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Conserving Wild Bees

You may not know that wild bees pollinate a variety of crops, especially summer vegetable crops like tomatoes, peppers, blueberries, squash, melon and apples.  They also supplement the activities of honey bees, which is increasing important when managed honey bee colonies are in a period of decline.

Who are these bees?  And what do we need to do to conserve them?

Bumble bees (Bombus spp.) are considered to be the second-most important pollinators after honey bees.  They can "buzz-pollinate" (vibrate the pollen off the anthers) - now you know why they're buzzing so loud - and they visit many crops that are not frequented by honey bees.  Colonies are established each spring by a single queen.


Sweat bees (Halictus spp.) are small, short-tongued bees with metallic green-blue coloring.  They are solitary and visit cane berries and onions.

Leafcutter bees (Megachile spp) are also solitary bees that nest in rotted wood and line their nests with pieces of leaves. The pieces they cut out are smooth circles.  They pollinate melons.

Squash bees (Peponapis pruinosa) are solitary ground-nesting bees that are efficient pollinators of cucumbers, melons, pumpkins and squash.

Mason bees (Osmia spp) are prized for their efficient pollination of fruit trees in spring.

You can conserve and attract wild bees to your landscapes by following these guidelines:

  • Conserve natural habitats, including both nesting sites and floral resources.  "Edge" habitats are especially valuable.
  • Plant flowers.  Bees need pollen and nectar (together termed "floral resources") to survive. They need food throughout the growing season, so plant a variety of flowering plants with overlapping bloom periods.  You can increase access to floral resources by wild bees by planting flowering herbs in your vegetable garden and allowing a portion of your leafy crops to bolt.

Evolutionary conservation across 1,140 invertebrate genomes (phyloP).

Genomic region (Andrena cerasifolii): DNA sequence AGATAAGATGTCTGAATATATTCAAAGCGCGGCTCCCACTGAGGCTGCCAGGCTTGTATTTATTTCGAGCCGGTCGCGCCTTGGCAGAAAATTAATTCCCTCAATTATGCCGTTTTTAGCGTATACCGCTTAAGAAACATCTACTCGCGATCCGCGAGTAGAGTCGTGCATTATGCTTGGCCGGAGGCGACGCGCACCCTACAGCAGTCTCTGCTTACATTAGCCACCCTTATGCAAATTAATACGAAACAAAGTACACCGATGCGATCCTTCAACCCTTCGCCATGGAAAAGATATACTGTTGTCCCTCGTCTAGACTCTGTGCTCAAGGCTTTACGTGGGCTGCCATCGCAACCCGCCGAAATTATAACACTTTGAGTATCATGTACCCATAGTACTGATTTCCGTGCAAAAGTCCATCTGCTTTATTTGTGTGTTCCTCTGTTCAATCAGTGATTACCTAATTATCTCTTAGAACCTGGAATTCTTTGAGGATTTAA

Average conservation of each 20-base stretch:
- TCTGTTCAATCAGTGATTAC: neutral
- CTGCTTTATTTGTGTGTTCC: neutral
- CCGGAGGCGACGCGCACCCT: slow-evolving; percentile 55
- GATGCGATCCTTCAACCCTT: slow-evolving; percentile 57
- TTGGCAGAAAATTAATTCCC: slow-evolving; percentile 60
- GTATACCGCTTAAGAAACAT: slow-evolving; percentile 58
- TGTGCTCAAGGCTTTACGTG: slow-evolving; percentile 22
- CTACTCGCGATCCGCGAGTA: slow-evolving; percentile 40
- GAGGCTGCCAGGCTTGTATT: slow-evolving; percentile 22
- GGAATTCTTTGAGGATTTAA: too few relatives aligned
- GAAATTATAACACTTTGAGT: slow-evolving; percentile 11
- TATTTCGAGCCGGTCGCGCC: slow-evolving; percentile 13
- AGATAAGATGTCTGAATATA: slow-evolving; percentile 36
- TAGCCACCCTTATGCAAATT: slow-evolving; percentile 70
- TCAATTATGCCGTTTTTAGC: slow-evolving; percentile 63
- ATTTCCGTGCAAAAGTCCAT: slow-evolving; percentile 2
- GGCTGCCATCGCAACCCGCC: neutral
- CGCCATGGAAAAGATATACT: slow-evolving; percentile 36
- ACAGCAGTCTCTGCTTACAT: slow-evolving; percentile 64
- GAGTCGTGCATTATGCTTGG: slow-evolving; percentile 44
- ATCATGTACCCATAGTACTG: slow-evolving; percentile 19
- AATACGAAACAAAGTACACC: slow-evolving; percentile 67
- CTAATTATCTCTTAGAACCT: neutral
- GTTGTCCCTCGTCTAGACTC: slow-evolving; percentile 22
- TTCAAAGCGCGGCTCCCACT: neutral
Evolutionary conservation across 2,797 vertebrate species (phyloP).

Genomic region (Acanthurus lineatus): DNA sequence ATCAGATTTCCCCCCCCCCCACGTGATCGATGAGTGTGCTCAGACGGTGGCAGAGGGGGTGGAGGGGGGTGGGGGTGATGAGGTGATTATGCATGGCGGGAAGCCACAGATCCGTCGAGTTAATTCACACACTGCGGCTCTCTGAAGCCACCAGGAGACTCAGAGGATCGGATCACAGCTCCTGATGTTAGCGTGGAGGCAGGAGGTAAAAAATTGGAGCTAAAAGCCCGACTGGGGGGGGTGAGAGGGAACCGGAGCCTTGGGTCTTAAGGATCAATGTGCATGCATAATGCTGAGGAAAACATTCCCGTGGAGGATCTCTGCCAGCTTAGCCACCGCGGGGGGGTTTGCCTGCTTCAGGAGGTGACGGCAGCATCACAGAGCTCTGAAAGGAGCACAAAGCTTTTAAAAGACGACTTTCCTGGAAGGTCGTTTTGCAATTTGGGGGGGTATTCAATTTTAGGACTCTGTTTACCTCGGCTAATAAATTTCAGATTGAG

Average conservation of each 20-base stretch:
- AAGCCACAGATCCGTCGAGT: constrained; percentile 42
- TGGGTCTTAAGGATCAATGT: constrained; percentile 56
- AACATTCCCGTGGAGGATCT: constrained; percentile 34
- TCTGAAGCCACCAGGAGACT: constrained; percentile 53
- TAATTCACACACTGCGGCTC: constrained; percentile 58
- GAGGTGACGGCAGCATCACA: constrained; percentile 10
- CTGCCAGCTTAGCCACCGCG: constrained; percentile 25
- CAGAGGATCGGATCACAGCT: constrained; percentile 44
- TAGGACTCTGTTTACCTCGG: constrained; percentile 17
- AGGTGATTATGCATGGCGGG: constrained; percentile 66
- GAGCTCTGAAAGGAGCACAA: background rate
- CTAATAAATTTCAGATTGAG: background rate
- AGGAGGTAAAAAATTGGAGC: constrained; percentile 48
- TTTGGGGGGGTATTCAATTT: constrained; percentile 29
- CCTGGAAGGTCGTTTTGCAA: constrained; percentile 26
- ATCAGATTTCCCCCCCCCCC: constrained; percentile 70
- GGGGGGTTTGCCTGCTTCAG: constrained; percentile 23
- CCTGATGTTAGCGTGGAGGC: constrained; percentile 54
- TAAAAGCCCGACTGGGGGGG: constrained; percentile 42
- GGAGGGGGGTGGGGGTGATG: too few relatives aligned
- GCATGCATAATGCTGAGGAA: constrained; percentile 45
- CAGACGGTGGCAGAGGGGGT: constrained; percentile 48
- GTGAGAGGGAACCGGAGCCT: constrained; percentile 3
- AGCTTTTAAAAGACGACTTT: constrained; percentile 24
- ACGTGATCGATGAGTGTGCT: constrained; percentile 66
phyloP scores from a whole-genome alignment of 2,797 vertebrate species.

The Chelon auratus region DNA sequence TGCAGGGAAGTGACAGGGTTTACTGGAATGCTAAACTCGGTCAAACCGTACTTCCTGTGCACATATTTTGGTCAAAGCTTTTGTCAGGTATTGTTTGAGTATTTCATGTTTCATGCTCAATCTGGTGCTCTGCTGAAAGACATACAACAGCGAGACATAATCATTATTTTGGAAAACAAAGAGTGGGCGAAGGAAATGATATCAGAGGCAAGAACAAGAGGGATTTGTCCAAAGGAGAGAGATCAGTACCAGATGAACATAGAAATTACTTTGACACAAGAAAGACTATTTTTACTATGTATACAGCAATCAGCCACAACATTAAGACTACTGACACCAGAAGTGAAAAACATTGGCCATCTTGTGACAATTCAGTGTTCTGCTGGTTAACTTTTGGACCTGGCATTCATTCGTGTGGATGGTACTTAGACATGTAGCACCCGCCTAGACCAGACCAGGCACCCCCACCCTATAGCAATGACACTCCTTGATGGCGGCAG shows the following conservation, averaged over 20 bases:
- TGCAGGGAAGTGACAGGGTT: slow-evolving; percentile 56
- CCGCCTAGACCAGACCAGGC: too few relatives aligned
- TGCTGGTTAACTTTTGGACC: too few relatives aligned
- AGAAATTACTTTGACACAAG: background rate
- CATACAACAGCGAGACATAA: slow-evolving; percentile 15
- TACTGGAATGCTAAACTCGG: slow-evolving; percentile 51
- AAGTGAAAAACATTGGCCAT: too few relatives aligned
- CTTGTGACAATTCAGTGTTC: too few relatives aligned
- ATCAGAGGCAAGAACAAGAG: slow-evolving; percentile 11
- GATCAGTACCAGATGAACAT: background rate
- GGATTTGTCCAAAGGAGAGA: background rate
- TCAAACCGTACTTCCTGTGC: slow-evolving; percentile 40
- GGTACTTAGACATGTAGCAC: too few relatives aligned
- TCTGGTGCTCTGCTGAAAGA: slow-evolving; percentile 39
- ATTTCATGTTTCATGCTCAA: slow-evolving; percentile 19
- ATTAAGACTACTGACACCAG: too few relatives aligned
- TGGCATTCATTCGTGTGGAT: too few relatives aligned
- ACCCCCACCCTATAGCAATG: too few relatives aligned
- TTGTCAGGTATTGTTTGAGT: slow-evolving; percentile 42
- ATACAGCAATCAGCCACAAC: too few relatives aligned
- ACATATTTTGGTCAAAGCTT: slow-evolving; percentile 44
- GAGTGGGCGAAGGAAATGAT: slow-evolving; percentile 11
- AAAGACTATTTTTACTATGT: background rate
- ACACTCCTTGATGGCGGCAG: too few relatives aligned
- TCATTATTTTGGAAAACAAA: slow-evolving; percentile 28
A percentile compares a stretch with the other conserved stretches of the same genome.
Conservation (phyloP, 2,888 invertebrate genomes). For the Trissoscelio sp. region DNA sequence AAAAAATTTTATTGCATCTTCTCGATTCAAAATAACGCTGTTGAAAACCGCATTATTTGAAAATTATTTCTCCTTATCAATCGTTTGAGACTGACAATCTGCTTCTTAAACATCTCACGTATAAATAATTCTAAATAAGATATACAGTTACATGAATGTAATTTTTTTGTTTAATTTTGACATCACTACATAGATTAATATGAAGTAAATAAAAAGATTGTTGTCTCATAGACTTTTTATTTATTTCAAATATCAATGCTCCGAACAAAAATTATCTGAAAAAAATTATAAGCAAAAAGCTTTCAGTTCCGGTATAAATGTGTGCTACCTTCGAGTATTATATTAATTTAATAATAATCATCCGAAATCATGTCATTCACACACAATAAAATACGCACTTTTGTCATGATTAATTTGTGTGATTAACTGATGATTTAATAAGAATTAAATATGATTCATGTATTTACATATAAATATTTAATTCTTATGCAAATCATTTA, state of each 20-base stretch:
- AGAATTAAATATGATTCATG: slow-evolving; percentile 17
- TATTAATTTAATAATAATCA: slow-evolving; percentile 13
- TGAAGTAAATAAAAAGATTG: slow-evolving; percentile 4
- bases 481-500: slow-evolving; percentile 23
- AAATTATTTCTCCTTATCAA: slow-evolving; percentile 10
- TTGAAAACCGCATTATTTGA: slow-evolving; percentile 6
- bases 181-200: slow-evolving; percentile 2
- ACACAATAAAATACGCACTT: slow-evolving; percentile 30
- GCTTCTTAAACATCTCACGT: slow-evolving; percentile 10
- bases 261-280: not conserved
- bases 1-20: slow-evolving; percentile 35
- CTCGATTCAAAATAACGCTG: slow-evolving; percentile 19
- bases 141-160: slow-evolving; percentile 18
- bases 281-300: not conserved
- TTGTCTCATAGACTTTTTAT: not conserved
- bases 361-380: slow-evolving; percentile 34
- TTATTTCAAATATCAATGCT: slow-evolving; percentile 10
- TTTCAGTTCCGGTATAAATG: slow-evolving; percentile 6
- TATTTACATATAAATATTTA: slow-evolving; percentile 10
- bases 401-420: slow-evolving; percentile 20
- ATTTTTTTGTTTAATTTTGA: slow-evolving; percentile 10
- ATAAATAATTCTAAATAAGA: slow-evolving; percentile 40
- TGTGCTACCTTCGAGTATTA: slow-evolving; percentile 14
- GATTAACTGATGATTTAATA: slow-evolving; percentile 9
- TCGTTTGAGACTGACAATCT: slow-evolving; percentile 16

• Include native plants in your landscape.  Native plants have co-evolved with the insect communities in our region and are best able to provide floral resources to the widest variety of pollinators.
  • Provide access to water.  Water resources may be scarce during the summer months, so consider maintaining birdbaths, water features or water gardens in your landscape.
  • Preserve or build nesting sites.  Most wild bees are solitary nesters - the females create individual nests in the ground, in wood or in abandoned nests of other animals.  You can conserve nesting sites by leaving some old logs in place and by leaving an undisturbed "edge" area along one or more of the margins of your landscapes.  Constructed bee boxes can also be used to encourage wood nesters.
  • Reduce wild bee exposure to pesticides.  Bees can be poisoned or killed by coming into contact with pesticides found on leaves and flowers on which they forage or the soil when they nest.  If chemical controls are necessary in your garden, consider these measures: use a formulation that is least harmful to pollinators; treat the plants when their flowers are not blooming; apply chemicals in the evening when bees are not active; prevent pesticide drift onto naturalized areas of your landscape.
  • Plant flowering groundcovers like clover in areas of your garden that you're not cultivating or in parts of your landscape that you're not quite ready to develop.  The groundcovers decrease erosion, increase soil fertility and supress weeds in addition to supporting bee populations.